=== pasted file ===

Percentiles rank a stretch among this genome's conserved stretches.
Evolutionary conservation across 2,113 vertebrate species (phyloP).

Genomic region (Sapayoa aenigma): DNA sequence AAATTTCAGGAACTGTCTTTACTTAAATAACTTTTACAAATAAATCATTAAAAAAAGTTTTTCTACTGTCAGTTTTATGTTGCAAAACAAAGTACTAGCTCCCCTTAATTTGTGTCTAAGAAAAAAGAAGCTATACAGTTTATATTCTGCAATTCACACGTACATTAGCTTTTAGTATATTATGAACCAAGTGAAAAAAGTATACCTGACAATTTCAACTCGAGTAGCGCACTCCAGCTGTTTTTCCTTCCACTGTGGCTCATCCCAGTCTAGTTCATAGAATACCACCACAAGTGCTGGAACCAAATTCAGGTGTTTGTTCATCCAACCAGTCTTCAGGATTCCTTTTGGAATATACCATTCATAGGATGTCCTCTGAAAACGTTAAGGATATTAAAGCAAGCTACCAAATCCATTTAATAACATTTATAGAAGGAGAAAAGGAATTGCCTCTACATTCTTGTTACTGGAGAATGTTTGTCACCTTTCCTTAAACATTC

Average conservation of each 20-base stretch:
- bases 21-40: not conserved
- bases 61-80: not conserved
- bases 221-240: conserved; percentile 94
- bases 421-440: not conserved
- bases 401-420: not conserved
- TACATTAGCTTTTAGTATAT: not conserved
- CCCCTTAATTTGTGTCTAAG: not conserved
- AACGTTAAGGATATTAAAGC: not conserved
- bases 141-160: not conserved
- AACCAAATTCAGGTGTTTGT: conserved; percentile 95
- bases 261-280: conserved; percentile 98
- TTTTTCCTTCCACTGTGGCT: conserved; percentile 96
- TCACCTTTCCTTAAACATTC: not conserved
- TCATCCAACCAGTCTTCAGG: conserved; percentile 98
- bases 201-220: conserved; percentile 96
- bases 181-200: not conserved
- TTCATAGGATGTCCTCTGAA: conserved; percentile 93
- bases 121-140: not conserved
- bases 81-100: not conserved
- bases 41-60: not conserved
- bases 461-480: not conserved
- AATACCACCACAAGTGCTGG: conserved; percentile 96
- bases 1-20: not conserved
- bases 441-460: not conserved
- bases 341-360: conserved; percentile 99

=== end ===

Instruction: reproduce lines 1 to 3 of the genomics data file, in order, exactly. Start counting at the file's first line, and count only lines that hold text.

Percentiles rank a stretch among this genome's conserved stretches.
Evolutionary conservation across 2,113 vertebrate species (phyloP).

Genomic region (Sapayoa aenigma): DNA sequence AAATTTCAGGAACTGTCTTTACTTAAATAACTTTTACAAATAAATCATTAAAAAAAGTTTTTCTACTGTCAGTTTTATGTTGCAAAACAAAGTACTAGCTCCCCTTAATTTGTGTCTAAGAAAAAAGAAGCTATACAGTTTATATTCTGCAATTCACACGTACATTAGCTTTTAGTATATTATGAACCAAGTGAAAAAAGTATACCTGACAATTTCAACTCGAGTAGCGCACTCCAGCTGTTTTTCCTTCCACTGTGGCTCATCCCAGTCTAGTTCATAGAATACCACCACAAGTGCTGGAACCAAATTCAGGTGTTTGTTCATCCAACCAGTCTTCAGGATTCCTTTTGGAATATACCATTCATAGGATGTCCTCTGAAAACGTTAAGGATATTAAAGCAAGCTACCAAATCCATTTAATAACATTTATAGAAGGAGAAAAGGAATTGCCTCTACATTCTTGTTACTGGAGAATGTTTGTCACCTTTCCTTAAACATTC